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February 8, 2019
On 14 January 2019, the US Department of Justice (DOJ) issued a new opinion on the Wire Act 1961. The 23-page opinion, dated 2 November 2018, reversed the DOJ’s 2011 opinion that “interstate transmissions of wire communications that do not relate to a “sporting event or contest” fall outside the reach of the Wire Act“.
By contrast, the latest opinion states that “having been asked to reconsider, we now conclude that the statutory prohibitions are not uniformly limited to gambling on sporting events or contests“. It concludes by stating that “this opinion supersedes and replaces our 2011 Opinion on the subject”.
Although there had been no specific request from the states to the DOJ for guidance on internet gambling, as had been the case with the 2011 opinion, rumours had been circulating for some time of a change of position, particularly given the vocal opposition to online gambling from some senior figures in the Republican party (like Senator Lindsey Graham) and Sheldon Adelson, one of the largest donors to that party. The Coalition to Stop Internet Gambling, a group funded by Adelson, stated that it was “pleased” that the DOJ had reversed the 2011 opinion, which it said was “as problematic legally as it was morally”.
So what happens next?
An opinion from the DOJ is not law, so there are now two contradictory opinions from the DOJ on the same legislation. Given that the 2019 opinion argues that non-sports wagering on an interstate basis (i.e. transactions that occur between two different states) is unlawful, this suggests that the current poker sharing agreements (which allow operators in Nevada, New Jersey and Delaware to share liquidity) may be affected. The question of what happens to intrastate transactions (i.e. transactions that occur in only one state) made over the internet is also in question, as the 2019 opinion suggests that criminal charges can be brought even where the interstate transmission of information is incidental to gambling that is lawful under state law. This would also affect online casino, online sports betting and online state lotteries (the source of the requests for the 2011 opinion).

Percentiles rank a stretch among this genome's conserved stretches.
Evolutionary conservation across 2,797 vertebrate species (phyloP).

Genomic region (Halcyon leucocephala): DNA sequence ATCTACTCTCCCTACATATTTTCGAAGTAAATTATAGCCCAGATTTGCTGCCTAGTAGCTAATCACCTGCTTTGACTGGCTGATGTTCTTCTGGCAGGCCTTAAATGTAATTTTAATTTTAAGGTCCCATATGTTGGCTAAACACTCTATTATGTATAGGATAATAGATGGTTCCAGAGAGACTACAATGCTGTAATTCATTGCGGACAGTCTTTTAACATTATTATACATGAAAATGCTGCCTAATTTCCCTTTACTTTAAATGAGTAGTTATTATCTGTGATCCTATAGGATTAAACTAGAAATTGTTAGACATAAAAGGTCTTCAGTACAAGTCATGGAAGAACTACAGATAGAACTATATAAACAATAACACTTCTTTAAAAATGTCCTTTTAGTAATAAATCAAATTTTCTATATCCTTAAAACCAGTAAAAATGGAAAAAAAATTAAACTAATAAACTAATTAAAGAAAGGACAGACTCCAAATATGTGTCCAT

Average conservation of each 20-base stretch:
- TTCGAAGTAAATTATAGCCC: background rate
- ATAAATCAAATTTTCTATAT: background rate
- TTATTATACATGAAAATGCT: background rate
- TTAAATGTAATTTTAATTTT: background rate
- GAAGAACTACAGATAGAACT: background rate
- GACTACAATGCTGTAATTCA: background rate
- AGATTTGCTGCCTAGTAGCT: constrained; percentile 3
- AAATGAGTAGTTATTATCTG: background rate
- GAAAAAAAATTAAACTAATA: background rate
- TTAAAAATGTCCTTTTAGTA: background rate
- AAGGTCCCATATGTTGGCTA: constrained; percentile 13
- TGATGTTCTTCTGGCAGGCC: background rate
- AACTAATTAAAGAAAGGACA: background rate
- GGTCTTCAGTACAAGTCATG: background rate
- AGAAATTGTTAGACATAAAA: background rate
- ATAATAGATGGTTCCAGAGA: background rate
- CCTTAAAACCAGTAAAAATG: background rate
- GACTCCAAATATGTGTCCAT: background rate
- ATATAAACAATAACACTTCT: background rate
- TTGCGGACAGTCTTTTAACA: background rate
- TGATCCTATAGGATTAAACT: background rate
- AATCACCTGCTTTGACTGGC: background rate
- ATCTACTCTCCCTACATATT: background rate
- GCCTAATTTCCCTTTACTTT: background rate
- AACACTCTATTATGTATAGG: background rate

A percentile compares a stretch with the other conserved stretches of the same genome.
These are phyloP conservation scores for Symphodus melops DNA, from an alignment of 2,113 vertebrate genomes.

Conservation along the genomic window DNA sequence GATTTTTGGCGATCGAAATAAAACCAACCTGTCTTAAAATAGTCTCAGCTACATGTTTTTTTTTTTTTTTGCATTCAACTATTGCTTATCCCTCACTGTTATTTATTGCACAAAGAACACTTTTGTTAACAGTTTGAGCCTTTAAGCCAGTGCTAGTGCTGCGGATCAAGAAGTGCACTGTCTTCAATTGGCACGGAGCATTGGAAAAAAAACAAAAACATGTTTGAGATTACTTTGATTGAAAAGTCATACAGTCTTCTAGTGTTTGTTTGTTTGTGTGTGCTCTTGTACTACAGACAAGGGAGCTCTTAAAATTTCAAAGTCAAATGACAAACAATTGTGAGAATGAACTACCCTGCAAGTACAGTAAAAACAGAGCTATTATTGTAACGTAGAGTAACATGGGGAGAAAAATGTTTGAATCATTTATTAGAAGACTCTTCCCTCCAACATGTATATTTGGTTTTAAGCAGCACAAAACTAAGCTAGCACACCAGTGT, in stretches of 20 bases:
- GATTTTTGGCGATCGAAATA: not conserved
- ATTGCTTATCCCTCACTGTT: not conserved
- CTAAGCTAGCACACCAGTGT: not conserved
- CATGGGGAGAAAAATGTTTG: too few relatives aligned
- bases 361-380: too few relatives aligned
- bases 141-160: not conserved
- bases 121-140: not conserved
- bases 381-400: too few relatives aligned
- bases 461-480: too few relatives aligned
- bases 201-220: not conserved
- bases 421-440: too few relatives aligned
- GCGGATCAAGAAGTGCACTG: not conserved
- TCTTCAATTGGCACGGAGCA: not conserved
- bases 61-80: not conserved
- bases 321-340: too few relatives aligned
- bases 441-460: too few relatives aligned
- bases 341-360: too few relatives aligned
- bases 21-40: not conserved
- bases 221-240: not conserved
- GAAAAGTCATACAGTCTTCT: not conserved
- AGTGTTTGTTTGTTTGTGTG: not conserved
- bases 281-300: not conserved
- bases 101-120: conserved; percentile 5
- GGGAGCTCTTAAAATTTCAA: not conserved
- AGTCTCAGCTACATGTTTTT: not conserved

As ever with US iGaming, there is confusion as to what happens next, and a lot more questions than answers. Is the DOJ just signalling what it wants the industry to do, or will it actually prosecute companies involved in online gambling? And if it does prosecute, what types of online gambling will it target? Or will states that believe that the 2019 opinion is wrong seek a “Declaratory Judgement” due to uncertainly over what enforcement action the DOJ might take?
On 5 February 2019, the attorneys general of New Jersey and Pennsylvania, two of the states which had legalised sports betting following the repeal of the Professional and Amateur Sports Protection Act 1992 (PASPA), wrote to the DOJ (the acting Attorney General and the Deputy Attorney General). The letter stated that the “about-face” in the 2019 opinion “is wrong and raises significant concerns in our states“.
Lawyers and analysts are now speculating, creating uncertainty that may slow, or stop, investment from companies so recently encouraged that the US offered great opportunity after the repeal of PASPA. Federal legislation remains unlikely, given the current stasis in the American political system, although such legislation might not benefit the industry in any case, with the prospect of additional restrictions and sports leagues lobbying for a share of betting revenue. And there would be constitutional implications of the federal government seeking to legislate in an area where the states are traditionally pre-eminent. Indeed, the letters from the attorneys general concludes by stating that the 2019 opinion “undermines the values of federalism and reliance that our states count on.”
It seems like only a court can deliver clarity to the questions above, meaning that litigation is likely in almost any scenario.